The first was that of an Adamic or nomenclaturist model of language, which conceived words as names for the objects of the world. The second, dominant from Plato to Descartes, was the idealist model in which language constituted the link between sensible reality and the eternal realm of the Idea, and thus the guarantee of our ‘entrance into the intelligible world.’ [fn 223] Third, the ‘expressionist model’ of Hegel and Leibniz considered language itself the embodiment of what is sayable, thinkable, and possible at any given historical juncture, serving, therefore, as the medium of the progress of Spirit. Finally, illustrated with a quote from Valèry, the fourth stage was the ‘dialectical function of discourse,’ in which language regained an ‘essential power of constestation’ in the negativity of modern literature:

‘Literature seeks to revoke from language the properties that give linguistic signification, that make language appear as an affirmation of universality and intelligibility. But it doesn’t arrive at this goal (if it does arrive at this goal) by destroying language or through contempt of its rules. It wants to render language to what it believes to be its veritable destiny, which is to communicate silence through words and to express liberty through rules, which is to say to evoke language itself as destroyed by the circumstances that make it what it is.’ [fn 224] (pp. 110-11)

Clearly that passage links back to the touchstone of Mallarmé’s skepticism about language and communication. The strength of the touchstone is that it can also be fruitfully applied to the numerous works of homage to Mallarmé from contemporary book artists such as Jérémie Bennequin, Michael Maranda, Michalis Pichler, Eric Zboya and many others. Likewise it can used to shed light on the “material text” approach to understanding book art. A case in point is the first issue of Inscription: the Journal of Material Text – Theory, Practice, History, a work of book art in its own right.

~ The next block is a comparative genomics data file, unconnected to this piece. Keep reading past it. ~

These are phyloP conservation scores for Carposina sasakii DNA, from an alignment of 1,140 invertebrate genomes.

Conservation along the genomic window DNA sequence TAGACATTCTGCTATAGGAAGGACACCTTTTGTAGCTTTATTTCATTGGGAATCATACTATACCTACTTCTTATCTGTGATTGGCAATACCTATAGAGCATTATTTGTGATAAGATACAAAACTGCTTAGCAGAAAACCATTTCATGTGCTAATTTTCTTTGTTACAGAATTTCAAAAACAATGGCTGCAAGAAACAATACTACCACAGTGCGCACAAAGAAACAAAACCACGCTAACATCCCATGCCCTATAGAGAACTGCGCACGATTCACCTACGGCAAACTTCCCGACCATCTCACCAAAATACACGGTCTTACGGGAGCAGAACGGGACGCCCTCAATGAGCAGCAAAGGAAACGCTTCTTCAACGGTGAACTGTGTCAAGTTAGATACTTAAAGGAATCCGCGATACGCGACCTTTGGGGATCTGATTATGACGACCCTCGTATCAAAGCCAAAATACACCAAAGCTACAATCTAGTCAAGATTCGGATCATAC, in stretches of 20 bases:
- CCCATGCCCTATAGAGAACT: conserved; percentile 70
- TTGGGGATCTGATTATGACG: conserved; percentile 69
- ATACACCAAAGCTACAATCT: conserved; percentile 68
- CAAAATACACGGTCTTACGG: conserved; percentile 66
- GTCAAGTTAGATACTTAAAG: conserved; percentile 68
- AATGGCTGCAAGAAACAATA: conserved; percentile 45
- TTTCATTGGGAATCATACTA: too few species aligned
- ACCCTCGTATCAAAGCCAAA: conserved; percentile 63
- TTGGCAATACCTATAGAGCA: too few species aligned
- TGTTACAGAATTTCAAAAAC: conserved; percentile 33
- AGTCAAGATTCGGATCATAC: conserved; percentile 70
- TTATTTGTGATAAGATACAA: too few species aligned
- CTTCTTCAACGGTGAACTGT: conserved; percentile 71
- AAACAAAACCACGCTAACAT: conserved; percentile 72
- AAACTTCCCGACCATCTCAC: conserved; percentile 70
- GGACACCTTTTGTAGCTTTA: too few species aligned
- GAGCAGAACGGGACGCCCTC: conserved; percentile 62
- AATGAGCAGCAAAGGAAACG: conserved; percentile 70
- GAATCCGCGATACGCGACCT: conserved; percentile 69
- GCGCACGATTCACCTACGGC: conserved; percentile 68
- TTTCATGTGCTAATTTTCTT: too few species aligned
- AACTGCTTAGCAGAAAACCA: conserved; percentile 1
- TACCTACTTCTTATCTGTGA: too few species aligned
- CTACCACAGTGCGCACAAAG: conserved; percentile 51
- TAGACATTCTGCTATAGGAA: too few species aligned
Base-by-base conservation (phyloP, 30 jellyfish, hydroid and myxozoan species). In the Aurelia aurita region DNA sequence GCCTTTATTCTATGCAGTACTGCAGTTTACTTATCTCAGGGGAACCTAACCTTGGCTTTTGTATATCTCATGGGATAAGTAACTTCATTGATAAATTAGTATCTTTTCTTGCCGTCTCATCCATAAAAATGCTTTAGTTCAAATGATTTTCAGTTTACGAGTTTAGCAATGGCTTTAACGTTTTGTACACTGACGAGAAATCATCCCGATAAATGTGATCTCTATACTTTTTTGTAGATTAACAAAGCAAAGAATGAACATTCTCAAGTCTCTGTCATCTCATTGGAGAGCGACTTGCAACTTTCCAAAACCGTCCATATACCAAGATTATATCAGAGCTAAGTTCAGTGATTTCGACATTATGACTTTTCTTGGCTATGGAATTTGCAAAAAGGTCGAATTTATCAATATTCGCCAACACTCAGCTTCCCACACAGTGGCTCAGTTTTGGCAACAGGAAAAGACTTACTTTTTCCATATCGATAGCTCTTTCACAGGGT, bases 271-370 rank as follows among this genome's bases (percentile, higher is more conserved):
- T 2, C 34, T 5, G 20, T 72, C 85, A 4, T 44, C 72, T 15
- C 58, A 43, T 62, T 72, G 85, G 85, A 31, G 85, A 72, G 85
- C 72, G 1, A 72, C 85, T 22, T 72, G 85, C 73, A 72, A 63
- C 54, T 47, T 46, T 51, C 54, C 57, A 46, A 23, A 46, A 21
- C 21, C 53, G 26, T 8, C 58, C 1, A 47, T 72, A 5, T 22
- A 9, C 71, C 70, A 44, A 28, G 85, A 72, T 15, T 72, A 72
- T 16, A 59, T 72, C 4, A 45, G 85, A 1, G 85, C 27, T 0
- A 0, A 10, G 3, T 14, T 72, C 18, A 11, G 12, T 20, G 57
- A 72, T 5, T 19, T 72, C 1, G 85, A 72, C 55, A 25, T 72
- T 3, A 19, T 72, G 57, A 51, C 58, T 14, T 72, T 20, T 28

Consider the hole drilled through the center of the journal. Does it not echo Stark’s reminder of Braque’s citing Mallarmé’s utterance: “‘The point of departure is the void'” (p. 88)? Consider the journal’s spatial challenge to the act of reading (a dos-à-dos binding, a text block that rotates around that hole). Does that not echo this passage from Total Expansion of the Letter?

But what remains after the ‘suspension’ of the represented object and the objectification of the means of representation? For Mallarmé, the ‘residuum’ was the act of reading itself, conceived not as a process of cognitive reconstruction, but instead as a gamble on the very possibility of forging meaning out of opacity and contingency of linguistic matter. As Mallarmé wrote in ‘The Mystery of Letters’

‘To read —

That practice —

To lean, according to the page, on the blank, whose innocence inaugurates it, forgetting even the title that would speak too loud: and when, in a hinge [brisure], the most minor and disseminated, chance is conquered word by word, unfailingly the blank returns, gratuitous earlier but certain now, concluding that there is nothing beyond it [rien au-delà] and authenticating the silence –‘” (pp. 108-109).

Not since Anna Sigrídur Arnar’s The Book as Instrument: Stéphane Mallarmé, the Artist’s Book and the Transformation of Print Culture (2011) has there been as useful a tool for appreciating Mallarmé, art and artist’s books as Trevor Stark’s Total Expansion of the Letter. On the eve of the 125th anniversary of Un Coup de Dés, it will be interesting to see whether Stark and others extend his work to art and book art after the avant-garde.